What impresses me about Cook is his instincts. That can be a fuzzy word that's thrown around a lot, but there was a play against Michigan where he was flushed out of the pocket and running toward the right sideline, looking downfield, when he glanced behind him and noticed Trevon Pendleton, a fullback, on the opposite side of the field unattended and threw it to him (49-yard gain). This is partly great coaching and preparation but Cook should get credit too. In the Rose Bowl, he was forced out of the pocket and threw a pass quickly to a receiver, but not before checking behind him to see if the chasing defensive end was close enough to slap at the ball when he exposed it for a throw. Sure, sometimes he'll make dumb mistakes. But he's a comfortable quarterback on the football field, especially now that he has some games under him, and he relies on that comfort as much as his mobility or arm. It's what separates him from other mobile QBs - he has the instincts to use it well. I don't know if he can rush for as many yards as Dantonio thinks he can, but he's a great QB.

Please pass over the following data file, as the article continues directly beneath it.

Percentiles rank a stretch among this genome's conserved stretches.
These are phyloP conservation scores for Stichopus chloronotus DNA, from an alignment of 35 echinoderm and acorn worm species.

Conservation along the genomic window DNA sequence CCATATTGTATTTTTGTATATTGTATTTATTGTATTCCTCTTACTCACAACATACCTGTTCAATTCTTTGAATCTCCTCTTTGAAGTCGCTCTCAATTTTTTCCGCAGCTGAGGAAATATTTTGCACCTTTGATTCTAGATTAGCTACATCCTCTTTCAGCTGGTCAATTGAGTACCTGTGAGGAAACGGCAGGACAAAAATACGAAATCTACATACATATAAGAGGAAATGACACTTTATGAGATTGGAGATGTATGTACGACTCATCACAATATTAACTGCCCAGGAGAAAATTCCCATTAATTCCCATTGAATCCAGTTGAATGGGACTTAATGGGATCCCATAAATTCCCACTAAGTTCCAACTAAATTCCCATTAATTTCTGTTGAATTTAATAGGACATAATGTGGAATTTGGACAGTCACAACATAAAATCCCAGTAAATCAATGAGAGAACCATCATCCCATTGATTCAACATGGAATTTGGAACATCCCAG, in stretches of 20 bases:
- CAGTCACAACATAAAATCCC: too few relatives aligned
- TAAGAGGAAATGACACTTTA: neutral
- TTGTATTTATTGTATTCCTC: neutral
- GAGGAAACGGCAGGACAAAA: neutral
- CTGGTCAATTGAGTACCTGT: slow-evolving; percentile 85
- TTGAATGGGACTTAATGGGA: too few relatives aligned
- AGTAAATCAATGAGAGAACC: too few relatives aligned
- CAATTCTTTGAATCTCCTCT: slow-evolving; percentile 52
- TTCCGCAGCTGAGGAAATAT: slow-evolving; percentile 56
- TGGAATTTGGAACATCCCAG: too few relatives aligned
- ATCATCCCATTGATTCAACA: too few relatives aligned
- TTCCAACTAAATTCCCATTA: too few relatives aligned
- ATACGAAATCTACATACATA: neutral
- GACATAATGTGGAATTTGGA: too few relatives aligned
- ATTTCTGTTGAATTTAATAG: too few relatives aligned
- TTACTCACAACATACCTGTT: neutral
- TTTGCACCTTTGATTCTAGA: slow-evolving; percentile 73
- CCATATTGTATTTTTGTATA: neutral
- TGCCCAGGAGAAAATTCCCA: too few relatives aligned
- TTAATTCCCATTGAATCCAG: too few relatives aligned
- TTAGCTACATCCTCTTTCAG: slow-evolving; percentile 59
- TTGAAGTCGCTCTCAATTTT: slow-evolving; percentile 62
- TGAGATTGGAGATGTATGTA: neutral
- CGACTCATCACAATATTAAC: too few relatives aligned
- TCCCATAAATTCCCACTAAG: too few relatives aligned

7. Jeremy Langford, Michigan State Spartans
|292 carries||1,422 yards||4.9 avg|
|28 receptions||157 yards||5.6 avg|
I respect how Jeremy Langford started out as a DB, and the coaching staff saw something in him (patience? foot work?) and tried him at running back, and now he's a major player in the conference. Also, in 2013, he was a touchdown machine: 19 in all, against 11 for Ameer Abdullah and 12 for Melvin Gordon (Abdullah splitting red zone carries with Imani Cross, who got another 10 TD's). People are high on Connor Cook given his position and the two games he played against OSU and Stanford, but I think Langford will still be the first option for Dantonio, especially in the red zone. MSU gets its wins by extolling the fundamentals, and this year should be no different. Even if the passing game is clicking and there are yards to be gotten through the air, Dantonio will want to burn the clock and rely on Langford. That Cook is ahead of him here is perhaps a mistake, but also partly due to the built-in advantage of the quarterback.
8. Devin Funchess, Michigan Wolverines
|49 receptions||748 yards||15.3 avg|
|6 carries||34 yards||5.7 avg|